The median age in the city was 38 years. 33.3% of residents were under the age of 18; 5% were between the ages of 18 and 24; 25.8% were from 25 to 44; 26.2% were from 45 to 64; and 9.6% were 65 years of age or older. The gender makeup of the city was 49.0% male and 51.0% female.

2000 census[edit]

As of the census of 2000, there were 4,384 people, 1,431 households, and 1,273 families residing in the city. The population density was 1,004.3 people per square mile (387.3/km²). There were 1,516 housing units at an average density of 347.3 per square mile (133.9/km²). The racial makeup of the town was 96.42% White, 1.67% African American, 0.11% Native American, 0.96% Asian, 0.07% Pacific Islander, 0.36% from other races, and 0.41% from two or more races. Hispanic or Latino of any race were 0.96% of the population.

There were 1,431 households out of which 48.8% had children under the age of 18 living with them, 84.3% were married couples living together, 3.3% had a female householder with no husband present, and 11.0% were non-families. 8.5% of all households were made up of individuals and 2.1% had someone living alone who was 65 years of age or older. The average household size was 3.05 and the average family size was 3.25.

In the city the population was spread out with 32.3% under the age of 18, 3.9% from 18 to 24, 37.1% from 25 to 44, 19.7% from 45 to 64, and 7.0% who were 65 years of age or older. The median age was 34 years. For every 100 females there were 99.5 males. For every 100 females age 18 and over, there were 97.3 males.

The median income for a household in the city was $77,086, and the median income for a family was $80,486. Males had a median income of $56,780 versus $30,037 for females. The per capita income for the city was $29,325. None of the families and 0.7% of the population were living below the poverty line, including no one under the age of 18 and 3.0% of those over 64.

Education[edit]

Dardenne Prairie spans the Fort Zumwalt, Wentzville and Francis Howell School Districts.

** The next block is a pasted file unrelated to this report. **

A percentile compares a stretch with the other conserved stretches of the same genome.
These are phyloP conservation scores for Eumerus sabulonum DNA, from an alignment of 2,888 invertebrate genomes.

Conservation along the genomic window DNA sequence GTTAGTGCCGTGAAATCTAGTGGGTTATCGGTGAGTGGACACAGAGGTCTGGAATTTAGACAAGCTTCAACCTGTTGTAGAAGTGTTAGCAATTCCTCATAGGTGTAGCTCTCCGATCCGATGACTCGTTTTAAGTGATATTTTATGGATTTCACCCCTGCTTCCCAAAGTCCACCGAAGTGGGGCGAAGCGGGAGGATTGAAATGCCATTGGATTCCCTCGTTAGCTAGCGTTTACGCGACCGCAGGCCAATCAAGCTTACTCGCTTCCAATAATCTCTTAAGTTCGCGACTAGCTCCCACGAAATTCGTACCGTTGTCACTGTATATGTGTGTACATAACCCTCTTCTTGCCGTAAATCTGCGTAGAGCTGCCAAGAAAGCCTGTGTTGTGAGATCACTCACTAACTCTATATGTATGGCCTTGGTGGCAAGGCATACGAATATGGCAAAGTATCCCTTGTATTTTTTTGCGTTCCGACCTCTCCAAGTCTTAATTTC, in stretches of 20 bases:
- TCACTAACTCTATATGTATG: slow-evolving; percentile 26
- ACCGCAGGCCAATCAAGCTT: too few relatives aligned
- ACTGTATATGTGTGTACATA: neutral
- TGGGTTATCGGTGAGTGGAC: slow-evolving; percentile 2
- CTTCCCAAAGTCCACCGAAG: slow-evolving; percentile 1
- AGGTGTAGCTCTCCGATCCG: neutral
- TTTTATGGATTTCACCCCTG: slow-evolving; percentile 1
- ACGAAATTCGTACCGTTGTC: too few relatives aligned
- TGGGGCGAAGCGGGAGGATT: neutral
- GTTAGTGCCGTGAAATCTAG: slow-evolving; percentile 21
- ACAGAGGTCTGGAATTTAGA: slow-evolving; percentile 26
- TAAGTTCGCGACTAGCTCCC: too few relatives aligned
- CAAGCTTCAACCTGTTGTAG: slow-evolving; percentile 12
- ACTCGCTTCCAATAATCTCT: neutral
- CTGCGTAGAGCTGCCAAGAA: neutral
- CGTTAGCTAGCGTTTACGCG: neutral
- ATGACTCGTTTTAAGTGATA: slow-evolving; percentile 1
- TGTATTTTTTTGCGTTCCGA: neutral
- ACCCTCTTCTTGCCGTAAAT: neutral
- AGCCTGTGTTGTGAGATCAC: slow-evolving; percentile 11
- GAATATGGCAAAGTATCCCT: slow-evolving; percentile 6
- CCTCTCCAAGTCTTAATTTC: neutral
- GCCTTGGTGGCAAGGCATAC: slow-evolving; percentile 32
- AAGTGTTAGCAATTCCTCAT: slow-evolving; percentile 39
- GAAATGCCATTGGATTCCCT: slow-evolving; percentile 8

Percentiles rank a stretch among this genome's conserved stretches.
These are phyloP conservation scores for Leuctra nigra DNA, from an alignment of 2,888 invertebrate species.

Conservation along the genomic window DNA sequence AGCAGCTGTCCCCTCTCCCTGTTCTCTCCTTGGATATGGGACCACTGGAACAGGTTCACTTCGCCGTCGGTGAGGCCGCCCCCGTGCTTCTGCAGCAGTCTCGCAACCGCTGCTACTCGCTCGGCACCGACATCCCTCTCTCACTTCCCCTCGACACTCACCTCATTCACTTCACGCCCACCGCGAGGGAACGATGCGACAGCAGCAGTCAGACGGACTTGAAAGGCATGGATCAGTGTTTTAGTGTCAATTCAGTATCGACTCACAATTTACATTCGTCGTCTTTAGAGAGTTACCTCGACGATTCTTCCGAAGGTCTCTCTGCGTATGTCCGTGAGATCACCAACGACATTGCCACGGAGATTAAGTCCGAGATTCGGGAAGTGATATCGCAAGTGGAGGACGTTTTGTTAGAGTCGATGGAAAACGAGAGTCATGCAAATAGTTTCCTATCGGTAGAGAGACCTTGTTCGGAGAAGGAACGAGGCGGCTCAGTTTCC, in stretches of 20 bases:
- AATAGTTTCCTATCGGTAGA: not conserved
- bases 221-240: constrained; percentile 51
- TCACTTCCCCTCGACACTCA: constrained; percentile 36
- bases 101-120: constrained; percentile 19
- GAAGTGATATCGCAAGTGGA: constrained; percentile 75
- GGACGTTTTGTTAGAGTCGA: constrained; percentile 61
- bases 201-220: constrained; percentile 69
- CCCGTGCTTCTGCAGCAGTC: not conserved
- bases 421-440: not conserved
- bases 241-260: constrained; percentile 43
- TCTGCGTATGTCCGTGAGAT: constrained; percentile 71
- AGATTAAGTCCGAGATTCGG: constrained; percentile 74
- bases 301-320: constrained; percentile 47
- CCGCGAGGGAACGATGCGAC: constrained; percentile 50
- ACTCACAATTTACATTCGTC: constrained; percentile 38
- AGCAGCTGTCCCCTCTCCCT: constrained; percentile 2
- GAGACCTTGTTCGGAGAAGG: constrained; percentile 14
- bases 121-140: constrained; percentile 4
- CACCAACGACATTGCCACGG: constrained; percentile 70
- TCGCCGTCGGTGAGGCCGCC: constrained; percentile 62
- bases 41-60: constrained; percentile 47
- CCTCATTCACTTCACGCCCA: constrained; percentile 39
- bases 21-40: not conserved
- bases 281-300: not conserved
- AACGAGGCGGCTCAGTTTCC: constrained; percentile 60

References[edit]

  1. ^ a b "US Gazetteer files 2010". United States Census Bureau. Retrieved 2012-07-08. 
  2. ^ a b "American FactFinder". United States Census Bureau. Retrieved 2012-07-08. 
  3. ^ "Population Estimates". United States Census Bureau. Retrieved 2013-05-30. 
  4. ^ "US Board on Geographic Names". United States Geological Survey. 2007-10-25. Retrieved 2008-01-31. 
  5. ^ "US Gazetteer files: 2010, 2000, and 1990". United States Census Bureau. 2011-02-12. Retrieved 2011-04-23. 
  6. ^ Eaton, David Wolfe (1918). How Missouri Counties, Towns and Streams Were Named. The State Historical Society of Missouri. p. 356. 
  7. ^ Key events in the Megan Meier case." Associated Press at USA Today. May 15, 2008. Retrieved on August 14, 2009. The town has been working on a New Urbanist downtown surrounding ICD Church at Highway N and Hanley Road. To date, the new Dardenne Prairie City Hall and St. Williams Senior Center are completed. In 2010 the Mayor is Pam Fogarty, serving until 2012; the Aldermen are Scott Kolbe, Dave Kampelman, Bob Menichino, Kevin Harris, Mike Conroy and Sharon West.
  8. ^ United States Census Bureau. "Census of Population and Housing". Retrieved February 14, 2014. 
  9. ^ "Annual Estimates of the Resident Population: April 1, 2010 to July 1, 2012". Retrieved February 14, 2014. 

External links[edit]